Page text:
The point of considering the 3553(a) factors, to the extent they are applicable to use the words of 3582(c)(2), is to just to determine whether or not the district court will grant a reduction that is authorized to the extent it is authorized by applicable policy statements.
It is not to determine whether the resulting sentence, as an original matter, is greater than necessary to comport with the statutory sentencing factors.
It's simply for the limited purpose of deciding whether to exercise discretion to reduce the sentence in a manner that is authorized by the statute.
Justice Antonin Scalia: I see.
But -- but I thought you said you could take into account good behavior in that determination?
But that isn't a factor -- that isn't a factor that would cause you had to disallow the reduction.
It's a factor--
Ms Kruger: It's a factor that would cause you to permit the reduction, presumably.
It's one of the many considerations that a district court can take into account in deciding that it will, in fact, exercise its discretion to reduce the sentence to the extent that that is permitted by Congress and applicable policy statements.
Chief Justice John G. Roberts: But it -- it's also a factor that would -- might guide the district court to a decision not to reduce the sentence.
Ms Kruger: That's correct.
It can point in either direction in any given case.
But the critical point is that Congress has set the parameters for the district court's exercise of discretion in these proceedings.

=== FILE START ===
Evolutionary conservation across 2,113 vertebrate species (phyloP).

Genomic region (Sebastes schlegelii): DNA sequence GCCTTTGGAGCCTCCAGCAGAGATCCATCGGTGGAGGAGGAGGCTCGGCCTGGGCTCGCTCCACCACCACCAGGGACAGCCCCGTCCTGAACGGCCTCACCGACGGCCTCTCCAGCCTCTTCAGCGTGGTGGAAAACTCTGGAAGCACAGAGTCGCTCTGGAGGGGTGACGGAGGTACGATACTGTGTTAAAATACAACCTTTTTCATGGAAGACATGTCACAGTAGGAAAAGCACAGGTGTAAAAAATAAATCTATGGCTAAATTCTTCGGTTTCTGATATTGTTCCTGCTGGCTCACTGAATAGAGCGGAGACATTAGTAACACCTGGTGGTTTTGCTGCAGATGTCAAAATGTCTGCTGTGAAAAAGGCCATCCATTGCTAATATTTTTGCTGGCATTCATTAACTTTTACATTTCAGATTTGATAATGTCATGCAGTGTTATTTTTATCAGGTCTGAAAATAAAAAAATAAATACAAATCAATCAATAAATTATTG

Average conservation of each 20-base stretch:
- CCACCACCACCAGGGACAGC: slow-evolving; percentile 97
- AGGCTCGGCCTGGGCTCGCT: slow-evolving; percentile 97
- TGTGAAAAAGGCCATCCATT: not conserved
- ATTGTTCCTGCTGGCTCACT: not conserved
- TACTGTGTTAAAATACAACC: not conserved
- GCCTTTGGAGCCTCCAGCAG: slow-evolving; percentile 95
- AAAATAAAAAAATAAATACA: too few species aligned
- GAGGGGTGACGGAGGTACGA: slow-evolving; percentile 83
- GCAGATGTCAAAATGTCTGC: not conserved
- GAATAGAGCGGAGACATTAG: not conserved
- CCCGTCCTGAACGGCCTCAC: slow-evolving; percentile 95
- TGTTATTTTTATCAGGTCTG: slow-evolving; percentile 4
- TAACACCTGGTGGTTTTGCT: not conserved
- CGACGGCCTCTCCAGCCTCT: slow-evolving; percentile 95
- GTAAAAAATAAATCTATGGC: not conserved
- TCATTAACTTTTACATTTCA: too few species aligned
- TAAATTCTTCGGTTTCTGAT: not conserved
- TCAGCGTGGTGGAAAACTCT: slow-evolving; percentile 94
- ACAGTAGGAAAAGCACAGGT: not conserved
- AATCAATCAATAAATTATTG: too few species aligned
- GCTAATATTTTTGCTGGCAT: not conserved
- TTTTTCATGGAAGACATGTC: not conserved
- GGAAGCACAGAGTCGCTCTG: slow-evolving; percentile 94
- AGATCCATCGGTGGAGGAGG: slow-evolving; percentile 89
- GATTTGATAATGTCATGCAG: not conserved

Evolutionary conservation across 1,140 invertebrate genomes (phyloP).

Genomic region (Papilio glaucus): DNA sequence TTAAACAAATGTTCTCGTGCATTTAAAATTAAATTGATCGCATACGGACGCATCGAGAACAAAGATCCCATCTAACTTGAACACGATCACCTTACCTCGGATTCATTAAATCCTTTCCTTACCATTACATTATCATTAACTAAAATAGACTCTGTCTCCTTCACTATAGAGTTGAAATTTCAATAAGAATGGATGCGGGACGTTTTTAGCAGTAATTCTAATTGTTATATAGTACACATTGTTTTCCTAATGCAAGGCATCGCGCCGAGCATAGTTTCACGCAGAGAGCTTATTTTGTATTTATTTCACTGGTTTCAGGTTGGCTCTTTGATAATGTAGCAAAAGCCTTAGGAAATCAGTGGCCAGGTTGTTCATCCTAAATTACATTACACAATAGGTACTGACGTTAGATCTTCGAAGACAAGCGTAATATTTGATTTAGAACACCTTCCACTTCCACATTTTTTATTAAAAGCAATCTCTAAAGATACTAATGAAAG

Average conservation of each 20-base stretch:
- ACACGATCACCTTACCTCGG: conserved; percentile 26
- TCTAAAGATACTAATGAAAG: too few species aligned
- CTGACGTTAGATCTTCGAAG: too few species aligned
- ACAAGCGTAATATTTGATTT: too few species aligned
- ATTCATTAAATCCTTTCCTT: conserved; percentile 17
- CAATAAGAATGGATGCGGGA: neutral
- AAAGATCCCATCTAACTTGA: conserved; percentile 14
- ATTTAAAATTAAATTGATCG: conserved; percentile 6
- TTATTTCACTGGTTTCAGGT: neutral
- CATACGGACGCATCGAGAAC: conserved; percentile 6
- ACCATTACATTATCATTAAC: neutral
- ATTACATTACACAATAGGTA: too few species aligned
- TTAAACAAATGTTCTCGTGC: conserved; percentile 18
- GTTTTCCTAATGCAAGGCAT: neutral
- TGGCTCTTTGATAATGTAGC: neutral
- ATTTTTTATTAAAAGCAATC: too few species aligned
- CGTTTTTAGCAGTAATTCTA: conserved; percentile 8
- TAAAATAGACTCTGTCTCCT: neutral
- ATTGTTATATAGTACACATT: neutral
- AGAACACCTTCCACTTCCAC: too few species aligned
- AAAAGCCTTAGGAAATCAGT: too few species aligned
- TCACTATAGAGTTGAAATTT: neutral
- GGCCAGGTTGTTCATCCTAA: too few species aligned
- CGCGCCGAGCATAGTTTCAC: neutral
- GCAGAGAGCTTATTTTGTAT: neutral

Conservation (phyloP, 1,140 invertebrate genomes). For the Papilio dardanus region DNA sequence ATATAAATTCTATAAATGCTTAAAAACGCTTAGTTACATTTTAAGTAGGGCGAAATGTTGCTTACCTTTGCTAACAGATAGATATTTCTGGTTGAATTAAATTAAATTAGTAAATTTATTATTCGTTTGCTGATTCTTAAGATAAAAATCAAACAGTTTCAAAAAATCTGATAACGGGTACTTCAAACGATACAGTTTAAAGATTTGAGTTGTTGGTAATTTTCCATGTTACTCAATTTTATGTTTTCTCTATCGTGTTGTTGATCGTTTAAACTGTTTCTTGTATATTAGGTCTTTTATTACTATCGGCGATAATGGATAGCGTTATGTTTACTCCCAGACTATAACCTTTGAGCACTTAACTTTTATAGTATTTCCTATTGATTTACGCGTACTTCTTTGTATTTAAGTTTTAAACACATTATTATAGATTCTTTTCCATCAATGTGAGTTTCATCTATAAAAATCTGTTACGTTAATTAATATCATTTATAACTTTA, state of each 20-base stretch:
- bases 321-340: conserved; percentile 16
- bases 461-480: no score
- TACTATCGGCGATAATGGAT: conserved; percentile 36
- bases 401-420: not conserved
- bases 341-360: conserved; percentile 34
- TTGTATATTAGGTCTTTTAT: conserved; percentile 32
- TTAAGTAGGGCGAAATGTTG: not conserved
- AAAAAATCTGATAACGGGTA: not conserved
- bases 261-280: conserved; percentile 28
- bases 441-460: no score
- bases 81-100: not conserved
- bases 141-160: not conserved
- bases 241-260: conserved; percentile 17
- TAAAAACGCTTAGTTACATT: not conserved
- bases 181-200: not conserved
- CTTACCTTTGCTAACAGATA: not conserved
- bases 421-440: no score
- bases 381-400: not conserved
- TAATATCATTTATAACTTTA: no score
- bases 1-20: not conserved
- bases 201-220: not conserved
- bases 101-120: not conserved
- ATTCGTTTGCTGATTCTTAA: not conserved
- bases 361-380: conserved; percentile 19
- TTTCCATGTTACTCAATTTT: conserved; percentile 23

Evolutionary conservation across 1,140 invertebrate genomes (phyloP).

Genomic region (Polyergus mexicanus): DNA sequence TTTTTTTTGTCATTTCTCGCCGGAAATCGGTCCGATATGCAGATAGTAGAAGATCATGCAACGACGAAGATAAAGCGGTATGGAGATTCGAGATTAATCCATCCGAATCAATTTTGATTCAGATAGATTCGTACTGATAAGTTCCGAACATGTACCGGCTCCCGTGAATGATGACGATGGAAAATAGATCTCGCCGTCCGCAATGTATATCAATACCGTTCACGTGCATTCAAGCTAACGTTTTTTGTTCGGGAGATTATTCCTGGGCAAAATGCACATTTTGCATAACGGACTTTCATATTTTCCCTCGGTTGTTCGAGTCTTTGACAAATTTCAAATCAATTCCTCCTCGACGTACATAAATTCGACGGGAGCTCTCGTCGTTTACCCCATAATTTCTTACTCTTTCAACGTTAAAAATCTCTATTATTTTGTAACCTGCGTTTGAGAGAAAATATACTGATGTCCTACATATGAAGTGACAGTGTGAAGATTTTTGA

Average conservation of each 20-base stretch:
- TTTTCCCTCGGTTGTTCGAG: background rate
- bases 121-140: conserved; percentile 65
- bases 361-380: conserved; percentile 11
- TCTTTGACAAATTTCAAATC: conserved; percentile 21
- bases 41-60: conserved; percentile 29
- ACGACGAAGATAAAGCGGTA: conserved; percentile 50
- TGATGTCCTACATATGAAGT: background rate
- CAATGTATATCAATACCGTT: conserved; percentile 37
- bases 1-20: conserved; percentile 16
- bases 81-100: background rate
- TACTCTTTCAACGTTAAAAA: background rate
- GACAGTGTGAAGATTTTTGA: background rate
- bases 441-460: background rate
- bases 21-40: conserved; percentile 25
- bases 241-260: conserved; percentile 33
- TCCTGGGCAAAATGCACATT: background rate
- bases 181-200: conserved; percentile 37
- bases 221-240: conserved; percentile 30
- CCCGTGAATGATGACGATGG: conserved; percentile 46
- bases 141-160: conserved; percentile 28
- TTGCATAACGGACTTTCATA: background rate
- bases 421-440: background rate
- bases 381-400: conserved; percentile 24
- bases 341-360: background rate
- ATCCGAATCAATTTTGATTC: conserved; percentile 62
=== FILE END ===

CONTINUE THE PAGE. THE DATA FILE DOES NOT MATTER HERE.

Whatever the district court chooses to do has to be consistent with applicable policy statements, including the commission's policy statement in which its implemented its statutory authority to specify whether and to what extent its guidelines amendments will justify retroactive application.
If the Court has no further questions, we would ask that the judgment of the court of appeals be affirmed.
Chief Justice John G. Roberts: Thank you, Ms. Kruger.
Ms. Freeland, have you three minutes remaining.
Ms Freeland: I'm sorry, Mr. Chief Justice, how many minutes?
Chief Justice John G. Roberts: Three.
REBUTTAL ARGUMENT OF LISA B. FREELAND ON BEHALF OF THE PETITIONER
Ms Freeland: Three minutes, thank you.
A couple of points.
I wanted to answer Justice Kennedy's question.
The court is not only permitted to consider bad behavior in prison, under 1B1.10, the court is required.
The word is "shall".
And, so, all of these things and many of your questions point to the fact that this is an adversarial proceeding.
Section 3582(c) describes a sentencing.
It requires the court to consider all of the 3553(a) factors.
It requires the court to be consistent with policy statements.
It requires a court to impose a new sentence.
And the word 3582(c) connotes correction, not leniency, not grace.